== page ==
Published on Mommy Tracked (http://www.mommytracked.com)

Women vs. Women: The Real Fight.

by Leslie Morgan Steiner


Twenty years ago, a businessman in Washington, DC started an annual tradition called Fight Night [1]. Two thousand men together on a Thursday night in November, watching live professional boxing matches and smoking lots of cigars, with a hefty ticket price and all proceeds donated to charities benefitting low-income children. A boys’ night out – for a very good cause.


Fight Night is lauded in the press and throughout DC as a wonderful idea and a huge success, with good reason.


The women attached to the Fight Night men used their Thursday night away from the cigar-wielding macho men wisely. Two enterprising women [2], one a model and the other an advertising design entrepreneur, started a women-only corollary to Fight Night. The night is called Knock Out Abuse [3]. For $500, on the same night in November women throughout DC gather to talk and gossip and show off their gorgeous gams for a very good cause. Since it was started 17 years ago, Knock Out Abuse has donated $7 million to charities benefitting victims of domestic violence. Now, $500 is a lot to donate to a charity. I also know firsthand that $7 million goes a long way within the cash-strapped, underfunded, exceptionally frugal and dedicated domestic violence support community.


You’d assume that Knock Out Abuse would get praised throughout DC as a wonderfully feminist, women-helping-women do-gooder celebration carried out with remarkable efficiency. Seven million dollars raised over the course of 17 nights, right? By getting women to PAY to hang out with each other, show off our fashion sense, and gossip? We do that for free every day. Knock Out Abuse always struck me as an ingenious creation.


This year’s Knock Out Abuse [4] took place last Thursday at the Ritz Carlton ballroom in downtown DC. Supermodel Lauren Hutton was there. The director of the Washington DC ballet was there. Agnes Nixon [5], the creator of All My Children and One Life to Live, was honored for publicizing the realities of domestic violence via daytime television. I was there too, along with an additional 749 women who ponied up a serious chunk of change to come to Knock Out, raising hundreds of thousands of dollars to benefit women and children.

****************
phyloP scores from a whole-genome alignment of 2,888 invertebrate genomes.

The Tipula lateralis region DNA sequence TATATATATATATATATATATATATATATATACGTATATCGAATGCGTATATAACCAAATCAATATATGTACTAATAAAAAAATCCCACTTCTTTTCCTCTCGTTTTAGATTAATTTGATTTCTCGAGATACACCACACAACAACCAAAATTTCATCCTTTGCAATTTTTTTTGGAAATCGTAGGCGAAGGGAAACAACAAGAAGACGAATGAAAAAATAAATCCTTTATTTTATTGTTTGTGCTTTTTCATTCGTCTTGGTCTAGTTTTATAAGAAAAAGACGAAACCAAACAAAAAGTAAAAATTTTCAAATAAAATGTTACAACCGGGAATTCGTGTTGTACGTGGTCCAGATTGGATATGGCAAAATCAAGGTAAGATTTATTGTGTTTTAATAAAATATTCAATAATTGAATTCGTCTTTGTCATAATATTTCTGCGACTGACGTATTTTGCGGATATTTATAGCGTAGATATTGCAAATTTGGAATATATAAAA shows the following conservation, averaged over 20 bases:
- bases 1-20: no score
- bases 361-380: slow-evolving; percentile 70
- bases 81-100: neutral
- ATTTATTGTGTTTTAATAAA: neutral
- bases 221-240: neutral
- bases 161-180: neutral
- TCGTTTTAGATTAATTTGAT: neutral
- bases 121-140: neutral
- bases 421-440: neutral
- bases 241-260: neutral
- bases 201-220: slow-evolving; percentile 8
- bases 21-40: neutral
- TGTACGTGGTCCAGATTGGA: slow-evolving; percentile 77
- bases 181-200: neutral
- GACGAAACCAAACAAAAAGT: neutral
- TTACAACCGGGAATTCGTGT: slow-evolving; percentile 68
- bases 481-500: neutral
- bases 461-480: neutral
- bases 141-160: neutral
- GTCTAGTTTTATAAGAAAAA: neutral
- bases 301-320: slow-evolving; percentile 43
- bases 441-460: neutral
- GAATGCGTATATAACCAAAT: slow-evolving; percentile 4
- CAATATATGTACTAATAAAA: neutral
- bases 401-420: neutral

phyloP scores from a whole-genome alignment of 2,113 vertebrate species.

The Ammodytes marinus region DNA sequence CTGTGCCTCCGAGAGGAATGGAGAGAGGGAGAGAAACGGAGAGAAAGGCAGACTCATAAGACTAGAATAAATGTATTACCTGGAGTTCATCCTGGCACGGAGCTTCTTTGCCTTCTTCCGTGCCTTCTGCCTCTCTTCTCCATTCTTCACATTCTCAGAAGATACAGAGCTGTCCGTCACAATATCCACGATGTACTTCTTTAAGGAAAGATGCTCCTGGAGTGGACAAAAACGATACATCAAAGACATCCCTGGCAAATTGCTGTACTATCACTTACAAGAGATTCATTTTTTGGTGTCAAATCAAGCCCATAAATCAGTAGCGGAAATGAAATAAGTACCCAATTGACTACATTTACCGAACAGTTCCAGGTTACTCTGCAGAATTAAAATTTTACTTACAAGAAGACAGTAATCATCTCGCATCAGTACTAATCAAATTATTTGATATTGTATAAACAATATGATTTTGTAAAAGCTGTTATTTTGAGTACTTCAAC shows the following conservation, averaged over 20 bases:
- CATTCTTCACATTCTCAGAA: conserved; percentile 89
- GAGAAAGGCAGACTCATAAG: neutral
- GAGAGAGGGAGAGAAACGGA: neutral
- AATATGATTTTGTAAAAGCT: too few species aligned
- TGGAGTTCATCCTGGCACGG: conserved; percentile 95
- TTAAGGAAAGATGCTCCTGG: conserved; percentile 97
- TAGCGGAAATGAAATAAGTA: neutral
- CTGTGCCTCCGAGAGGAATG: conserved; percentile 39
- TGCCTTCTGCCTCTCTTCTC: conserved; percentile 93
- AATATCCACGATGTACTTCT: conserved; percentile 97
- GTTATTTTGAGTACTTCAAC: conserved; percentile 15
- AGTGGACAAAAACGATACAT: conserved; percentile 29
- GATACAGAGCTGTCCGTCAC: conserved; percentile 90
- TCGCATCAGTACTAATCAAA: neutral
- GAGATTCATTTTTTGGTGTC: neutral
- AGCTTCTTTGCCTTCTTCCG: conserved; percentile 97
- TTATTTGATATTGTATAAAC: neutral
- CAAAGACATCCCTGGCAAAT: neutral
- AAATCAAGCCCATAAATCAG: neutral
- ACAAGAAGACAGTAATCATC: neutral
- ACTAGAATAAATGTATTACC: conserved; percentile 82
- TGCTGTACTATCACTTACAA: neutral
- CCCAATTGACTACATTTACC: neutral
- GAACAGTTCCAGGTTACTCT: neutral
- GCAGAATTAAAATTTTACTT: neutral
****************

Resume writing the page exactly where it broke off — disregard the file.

Here’s what I don’t understand: an undercurrent of women throughout DC ridicule Knock Out Abuse. Often the most serious, successful DC women degrade the event the most loudly. I’ve heard it criticized as frivolous and self-indulgent. The attendees are sometime characterized as tawdry and indolent, and the old faithful: gold-diggers. The event was dissed as “offensive or at the very least, distasteful,” on a local blog. The free DC newspaper The Examiner explained clumsily [6], “a night that looks like fashion and glamour. The truth is – these women come to this gala to make a difference – but in a glamorous way." One prominent DC business woman explained that she wasn’t going to Knock Out because she didn’t want to spend an evening with “a bunch of women looking to land wealthy husbands.”


At an all-female event? How’s that work?


True, the women were dressed to kill [7]. Short, tight cocktail dresses, lots of cleavage, impeccable makeup, manicures, hair styles and heels. One remarkable woman announced in front of the ladies room full length mirror that she’d had her first baby nine weeks before (at that moment, she could have passed for a Victoria’s Secret model strutting down the runway). I never would have guessed that staid DC had 750 smoking hot babes. I was happy for each and every one of them – and grateful for their generous financial donations to an eminently worthy cause.


And I also never knew women on the sidelines could be quite so catty. I thought that kind of self-abuse went out with the rule of thumb [8], 1800s English and American common law that men were allowed to beat their wives, as long as the stick they used was no thicker than their thumb. Why would any woman, under any circumstances, want to deride a charity event that raises millions of dollars to help other women?


Sometimes we need to remember: the first kind of abuse we need to knock out is women’s abuse of other women.

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